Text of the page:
Some Holiday Reflections: No Room at Ivy Bank, But a Feast at Everest House

They say that life is full of surprises. And even if you expect them to come, you never can predict their shape or size. Whether joyful or painful, surprises remind us that we are not in control. We are all vulnerable to the experience of the unexpected.

Nice surprises are easy to like. We encountered one, as a family, this past week on our holiday in the foothills of the Himalaya mountains. And it did a few things in my heart. But the pleasant surprise came after an unpleasant one, on the same trip. Dealing with disappointment is never easy, but it’s also an important part of life.

Earlier in the week, we had driven from our home in Delhi to the hill station of Mussoorie. The distance is about 300 km’s and takes about seven hours of driving. Although the drive can be hectic because of the condition of the roads and the nature of some of the other drivers, the peaceful setting in the hills is well worth the trip. Mussoorie is a popular holiday destination for Indians. It’s referred to as Queen of the Hills. The part of Mussoorie that we always go back to is called Landour. We had spent three months here three years ago when we first arrived in India. It’s a very special place, home to the Landour Language School, where we first studied Hindi, and the Woodstock School, a well known boarding school where our eldest daughter Alexis did the first three months of her formal education as a day scholar.

What we enjoy most about Landour is the natural beauty of the place, the mountains and trees, the fresh air and open space. It’s also very quiet and peaceful, especially compared to the noise and busyness of Delhi. But since we don’t have a home in Landour, we wanted to stay in a place that was comfortable, something special for our short holiday. Three years ago we spent our three months in a guesthouse that was entirely adequate and affordable, but a little less to our liking. Last year when we visited we had stayed at a beautiful place called Ivy Bank, and our plan was to stay there again this year. We had tried for days to call from Delhi and confirm a booking, but the phones were down. So we arrived on the doorstep of Ivy Bank in the afternoon and hoped for a room.

It says in the Book of Proverbs, "Hope deferred makes the heart sick, but a longing fulfilled is a tree of life." After learning that there were no rooms available at Ivy Bank, we walked away with sick hearts. Even though we knew that we didn’t have a confirmed booking, we were surprised that we wouldn’t be staying there. Afterall, this wasn’t a busy time of the year. There were other options for us, but they were not Ivy Bank. Maybe God had something better in mind for us? Maybe, but maybe not. Sometimes it works out like that, and sometimes it doesn’t. Life is just not that simple. Nor are the ways of God. Although it’s theologically nice to believe that about disappointments, that there is always a better option, God doesn’t have to submit to the equation. He doesn’t govern his world tit for tat. Even if you believe that he is entirely and always good (which I do), it doesn’t mean that God must deliver happiness after every disappointment. Sometimes his goodness is hidden from us, at least for a time, and sometimes a long time.

We were upset that we weren’t staying at Ivy Bank. I don’t know why it didn’t work out as we had hoped and prayed. The place where we ended up staying was not as nice, but we enjoyed the good features and overlooked the bad. We accepted God’s decision, but we didn’t necessarily understand it. It was no disaster, but it was a disappointment.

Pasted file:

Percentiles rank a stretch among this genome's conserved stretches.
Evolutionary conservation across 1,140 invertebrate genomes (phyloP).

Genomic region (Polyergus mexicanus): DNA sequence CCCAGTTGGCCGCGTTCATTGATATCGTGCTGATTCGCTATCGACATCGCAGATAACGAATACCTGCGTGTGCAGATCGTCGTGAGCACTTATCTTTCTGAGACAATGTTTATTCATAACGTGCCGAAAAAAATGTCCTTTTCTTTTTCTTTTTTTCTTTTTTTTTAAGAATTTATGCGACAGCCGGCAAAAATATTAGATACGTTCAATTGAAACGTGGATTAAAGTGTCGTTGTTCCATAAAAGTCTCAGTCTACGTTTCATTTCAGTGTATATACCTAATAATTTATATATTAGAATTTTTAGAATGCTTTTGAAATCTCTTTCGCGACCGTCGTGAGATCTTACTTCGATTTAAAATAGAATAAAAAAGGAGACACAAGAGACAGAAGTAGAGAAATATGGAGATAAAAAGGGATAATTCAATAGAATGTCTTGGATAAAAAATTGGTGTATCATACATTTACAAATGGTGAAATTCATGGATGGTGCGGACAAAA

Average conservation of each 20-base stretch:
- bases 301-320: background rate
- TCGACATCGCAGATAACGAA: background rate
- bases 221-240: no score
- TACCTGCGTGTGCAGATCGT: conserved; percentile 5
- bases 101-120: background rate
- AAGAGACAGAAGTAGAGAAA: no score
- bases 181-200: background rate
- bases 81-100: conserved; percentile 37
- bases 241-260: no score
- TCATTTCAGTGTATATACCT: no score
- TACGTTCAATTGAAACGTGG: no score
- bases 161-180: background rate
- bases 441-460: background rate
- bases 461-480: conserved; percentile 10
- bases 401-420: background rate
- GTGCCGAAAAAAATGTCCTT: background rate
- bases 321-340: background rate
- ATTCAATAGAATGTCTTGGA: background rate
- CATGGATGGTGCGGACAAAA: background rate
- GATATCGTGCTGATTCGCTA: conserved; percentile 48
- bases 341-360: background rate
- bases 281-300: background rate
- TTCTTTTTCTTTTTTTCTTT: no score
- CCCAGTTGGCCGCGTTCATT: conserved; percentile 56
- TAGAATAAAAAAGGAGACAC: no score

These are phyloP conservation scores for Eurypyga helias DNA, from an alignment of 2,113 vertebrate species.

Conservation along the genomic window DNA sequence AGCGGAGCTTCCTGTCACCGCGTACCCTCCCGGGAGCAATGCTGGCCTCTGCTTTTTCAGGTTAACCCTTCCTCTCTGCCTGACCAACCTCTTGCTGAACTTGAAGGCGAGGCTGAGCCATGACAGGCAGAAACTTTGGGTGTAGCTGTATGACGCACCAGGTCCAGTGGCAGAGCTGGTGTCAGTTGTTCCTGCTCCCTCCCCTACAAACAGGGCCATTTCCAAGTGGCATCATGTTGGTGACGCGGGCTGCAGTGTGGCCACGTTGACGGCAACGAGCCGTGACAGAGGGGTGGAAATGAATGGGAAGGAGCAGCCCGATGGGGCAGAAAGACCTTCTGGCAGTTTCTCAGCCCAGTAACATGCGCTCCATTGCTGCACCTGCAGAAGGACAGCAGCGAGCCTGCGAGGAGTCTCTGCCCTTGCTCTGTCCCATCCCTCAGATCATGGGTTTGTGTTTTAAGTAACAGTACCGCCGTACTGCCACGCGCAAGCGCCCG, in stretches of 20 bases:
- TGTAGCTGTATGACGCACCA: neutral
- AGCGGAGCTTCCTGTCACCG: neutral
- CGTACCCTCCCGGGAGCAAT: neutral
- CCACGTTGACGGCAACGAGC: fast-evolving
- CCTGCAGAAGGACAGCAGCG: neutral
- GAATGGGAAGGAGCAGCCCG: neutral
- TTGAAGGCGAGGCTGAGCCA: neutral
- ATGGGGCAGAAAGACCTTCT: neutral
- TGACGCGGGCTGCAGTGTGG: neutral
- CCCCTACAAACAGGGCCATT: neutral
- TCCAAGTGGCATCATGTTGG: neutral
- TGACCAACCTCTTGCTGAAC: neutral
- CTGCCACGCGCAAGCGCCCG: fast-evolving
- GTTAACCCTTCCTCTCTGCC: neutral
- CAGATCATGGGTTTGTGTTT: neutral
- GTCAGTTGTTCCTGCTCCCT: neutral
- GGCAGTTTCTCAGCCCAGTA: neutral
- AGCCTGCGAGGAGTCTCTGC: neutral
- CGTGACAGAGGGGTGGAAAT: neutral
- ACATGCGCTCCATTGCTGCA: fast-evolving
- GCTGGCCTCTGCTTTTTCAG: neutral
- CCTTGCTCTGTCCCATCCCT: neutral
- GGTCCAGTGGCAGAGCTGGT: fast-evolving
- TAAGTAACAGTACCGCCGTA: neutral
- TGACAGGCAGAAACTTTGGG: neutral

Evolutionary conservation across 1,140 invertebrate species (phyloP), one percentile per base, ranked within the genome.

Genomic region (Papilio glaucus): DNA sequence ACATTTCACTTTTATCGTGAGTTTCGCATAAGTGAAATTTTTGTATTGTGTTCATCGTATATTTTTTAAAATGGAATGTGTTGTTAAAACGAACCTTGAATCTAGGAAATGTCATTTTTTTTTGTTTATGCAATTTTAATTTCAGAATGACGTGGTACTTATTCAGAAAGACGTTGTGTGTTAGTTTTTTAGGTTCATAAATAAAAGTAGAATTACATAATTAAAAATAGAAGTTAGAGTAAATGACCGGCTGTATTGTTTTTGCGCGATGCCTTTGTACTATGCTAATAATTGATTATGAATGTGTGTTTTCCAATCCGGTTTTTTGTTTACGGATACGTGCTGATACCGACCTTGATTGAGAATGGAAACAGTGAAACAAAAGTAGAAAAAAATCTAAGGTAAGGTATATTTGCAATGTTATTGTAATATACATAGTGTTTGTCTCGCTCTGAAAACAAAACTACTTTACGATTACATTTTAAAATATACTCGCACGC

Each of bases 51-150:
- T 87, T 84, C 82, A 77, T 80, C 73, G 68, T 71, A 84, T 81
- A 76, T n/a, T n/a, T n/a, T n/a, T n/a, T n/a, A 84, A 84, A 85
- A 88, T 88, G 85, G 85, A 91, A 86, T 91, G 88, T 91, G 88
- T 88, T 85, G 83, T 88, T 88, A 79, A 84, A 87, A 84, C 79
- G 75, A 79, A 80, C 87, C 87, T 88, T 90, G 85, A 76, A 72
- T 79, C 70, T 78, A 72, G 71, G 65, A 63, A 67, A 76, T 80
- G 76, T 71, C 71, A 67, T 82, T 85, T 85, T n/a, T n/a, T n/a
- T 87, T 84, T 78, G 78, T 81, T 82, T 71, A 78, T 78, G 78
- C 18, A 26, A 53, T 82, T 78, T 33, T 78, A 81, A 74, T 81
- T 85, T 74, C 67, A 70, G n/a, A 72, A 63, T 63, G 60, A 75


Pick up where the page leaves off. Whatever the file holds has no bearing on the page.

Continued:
The following afternoon we set out on an excursion to Everest House. It was a short drive and an easy hike, even with kids. We packed a light picnic and planned to eat it once we arrived at our destination, which was a clearing atop a hill where Sir George Everest had lived, the Englishman after whom the tallest mountain in the world is named. He was a surveyor and geographer who had mapped out the mountains in India, Nepal and Tibet from the observatory next to his residence on this very hill. Though the name of Everest stands tall, the buildings erected by him here on this site are, unfortunately, falling apart. Still, the location is amazing.

The kids did well as we made our way down the trail and weaved through mountain villages and camping sites. It was a beautiful day, though a thick haze kept the more impressive views hidden. In some places we could make out the faint outline of mountains in the distance, and we knew that there were a host of majestic snow-covered peaks beyond the mist. To the other side, also hidden from us, lay the Doon Valley and the city of Dehradun, the state capital of Uttaranchal. As we made our final ascent to Everest House we had the feeling of arriving on top of the world. And yet we were not alone in the clearing. As soon as we caught sight of the derelict buildings, we also saw several vehicles and a great party spread out on the lawn next to the house. There were umbrellas and blankets and chairs and a grand display of food and drink. And there were people, a cosmopolitan crowd, enjoying it all in a setting like no other. It was elaborate.

As we explored the house, people looked on. Servants scurried about. Some village children played. There was more than enough space for all of us to savour the setting, but we noticed each other, especially our little family and their big party. We looked on with delight. It was a beautiful occasion.

As we made our way over to the other side of the clearing to crack out our snacks, an elderly man broke away from the crowd and came toward us. His invitation was kind and clear, "Please come and enjoy some of our food." Impressed and humbled by the gesture, we accepted the offer. Before we knew it, we were seated on the grass, feasting on the finest food, with ceramic plates, silverware and linen napkins. It was hardly the simple picnic we had planned. We were surprised, and grateful.